I've been taking a look at the Lego Cybermaster product and playing around to see what is possible in terms of controlling it via the Spirit OCX. There does not seem to be a lot of information around on the Web about this device so I thought I would share what I know with anyone else out there.
OK so what do you get well the basic kit comes with a large block (theC2) 3 touch sensors and a single additional Lego motor, you also get lots of Lego Technics components a CD-Rom and a tower to provide communications with the models. The kit is designed to allow you build several vehicles and control them either by very simple programming or by direct manual control. I'm not really interested in using the thing as it comes out of the box so won't bother to give details of the standard environment.
Most of you will be familiar with the Lego Mindstorms product, this is closely related to the Cybermaster so what I'm going to do is detail what is different about the Cybermaster and what things I've discovered about the Spirit that I've not seen documented elsewhere. For a good description of using the Mindstorms RCX brick via Spirit seeProgramming with Lego Brick Control OCX this provides lots of details about the RCX and Spirit OCX.
The main brick in the Cybmaster seems to be a special version of the RCX brick. It seems to use virtually the same set of commands as used by Mindstorms. However is has several unique points.
- The brick has a two way radio link for communications rather than Infra Red.
- The brick has two built in motors positioned on each side (obviously designed for producing vehicles).
- The brick has only a single motor output (Mindstorms has three two of these are used by the built in motors on Cybermaster).
- The Cybermaster appears to have only a single programming slot (I'm not sure how big this is any know how to find out?).
- The Cybermaster has no LCD display.
- The brick has three sensor inputs (the same as Mindstorms).
- The kit contains three sensors. These have a built in resistor to allow the standard software to work out which sensor is plugged into which connection.
- The built in motors each have an associated tachometer this allows very precise measurements of distance moved etc.
- The brick does not require the downloading of a firmware file before use. I'm not sure what exactly the firmware for Mindstorms provides maybe it relates to the program slots in some way.
So clearly Mindstorms and Cybermaster have been designed with a common base but different aims. Seems to me that Mindstorms is intended to be more general purpose and to be used mainly for autonomous operation. Cybermaster is aimed specifically at creating vehicles and is intended to be operated using the host system (It can be programmed to operate autonomously but the lack of slots seems to imply more central use). My major interest is using a mixture of control techniques downloading basic control functions to the device and using the power of the PC to perform 'higher level' decision-making. This mode of operation is clearly intended by the designers. In auto pilot mode various routines (I have reversed engineered them but probably can't post them because of copyright etc.) are downloaded to the brick for basic motor control. These are then given instructions from the PC via the radio link. The PC also polls the device to obtained status information (including distance traveled etc.).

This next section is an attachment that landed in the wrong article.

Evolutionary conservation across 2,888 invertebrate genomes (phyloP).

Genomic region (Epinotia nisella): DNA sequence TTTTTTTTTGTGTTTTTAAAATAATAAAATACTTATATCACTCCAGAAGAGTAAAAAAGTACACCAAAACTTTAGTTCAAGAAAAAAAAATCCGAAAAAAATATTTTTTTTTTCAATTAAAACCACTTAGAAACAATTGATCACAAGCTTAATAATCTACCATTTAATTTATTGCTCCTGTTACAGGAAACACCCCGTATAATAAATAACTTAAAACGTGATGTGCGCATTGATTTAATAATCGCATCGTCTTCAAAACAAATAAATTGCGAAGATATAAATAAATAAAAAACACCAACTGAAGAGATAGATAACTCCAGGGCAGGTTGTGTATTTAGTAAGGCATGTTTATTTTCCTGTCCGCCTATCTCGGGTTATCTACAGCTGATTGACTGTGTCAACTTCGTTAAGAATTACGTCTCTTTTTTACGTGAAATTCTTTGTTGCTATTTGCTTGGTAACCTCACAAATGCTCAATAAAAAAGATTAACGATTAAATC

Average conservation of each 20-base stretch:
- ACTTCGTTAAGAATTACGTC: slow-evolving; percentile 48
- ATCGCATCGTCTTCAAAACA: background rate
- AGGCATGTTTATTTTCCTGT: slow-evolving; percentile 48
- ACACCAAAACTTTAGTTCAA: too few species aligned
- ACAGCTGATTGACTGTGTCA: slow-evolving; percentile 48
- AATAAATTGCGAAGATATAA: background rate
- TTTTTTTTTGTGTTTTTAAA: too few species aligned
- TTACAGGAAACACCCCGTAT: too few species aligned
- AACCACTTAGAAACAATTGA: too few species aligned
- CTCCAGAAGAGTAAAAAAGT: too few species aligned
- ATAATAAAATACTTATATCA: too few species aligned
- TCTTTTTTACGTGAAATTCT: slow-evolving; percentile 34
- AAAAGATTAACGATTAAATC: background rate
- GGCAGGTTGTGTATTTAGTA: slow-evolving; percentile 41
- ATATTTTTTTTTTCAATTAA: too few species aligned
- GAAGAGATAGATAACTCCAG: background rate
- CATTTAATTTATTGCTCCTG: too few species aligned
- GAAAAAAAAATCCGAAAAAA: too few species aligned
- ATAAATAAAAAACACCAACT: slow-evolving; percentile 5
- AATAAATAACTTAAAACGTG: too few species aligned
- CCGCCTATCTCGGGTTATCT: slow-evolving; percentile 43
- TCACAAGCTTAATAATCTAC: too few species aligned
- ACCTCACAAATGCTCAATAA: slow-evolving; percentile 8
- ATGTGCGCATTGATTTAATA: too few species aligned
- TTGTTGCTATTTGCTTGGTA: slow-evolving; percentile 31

I've been driving the Cybermaster from C++ via the Spirit interface so the examples I'm going to give below are from that code. I'm sure you can work out how to use it from your own preferred language.
Cybermaster initialization is similar to that for Mindstorms….
m_Spirit.SetComPortNo(4); // Select the port that the Cybermaster tower is connected to.
m_Spirit.SetLinkType(2); // Set link type to radio Mindostorms uses 0 - Infra red
m_Spirit.SetPBrick(0); // Select RCX brick - same as Mindstorms
m_Spirit.InitComm(); // Initialize basic comms
m_Spirit.PBAliveOrNot(); // Check to see if the thing is working/turned on
m_Spirit.UnlockFirmware("Do you byte, when I knock?"); // Get ready to run.
The only special steps are the type of link to use and the need to unlock the firmware. I'm not sure what happens with Mindstorms if you use the above sequence (except for the link type), without downloading the Mindostorms firmware. Maybe you end up with a cybermaster?
In playing around with Cybermaster I came across a few items that do not seem to be documented on other pages. I'm not sure if they work on the Minstorms RCX but my guess would be that some of them will.
Location [5, 0] and [5,1] allow the current values of the tachometers associated with the built in motors to be read.
ClearTachoCounter(MotorList) Clears the tachometer value associated with motors 0 or 1.
Drive(Number0, Number1) Set Motor 0 to power Number0 (-7 .. +7) and Motor 1 to power Number1 (-7 .. +7). Used when controlling Cybermaster manually.
OnWait(MotorList, Number, Time) Set the motors mentioned in MotorList all to power Number and wait for Time before continuing.
OnWaitDifferent(MotorList, Number0, Number1, Number2, Time) Set the motors in MotorList to power Number0 (for motor 0) Number1 (for 1) and Number2 (for 2) and then wait for Time before continuing.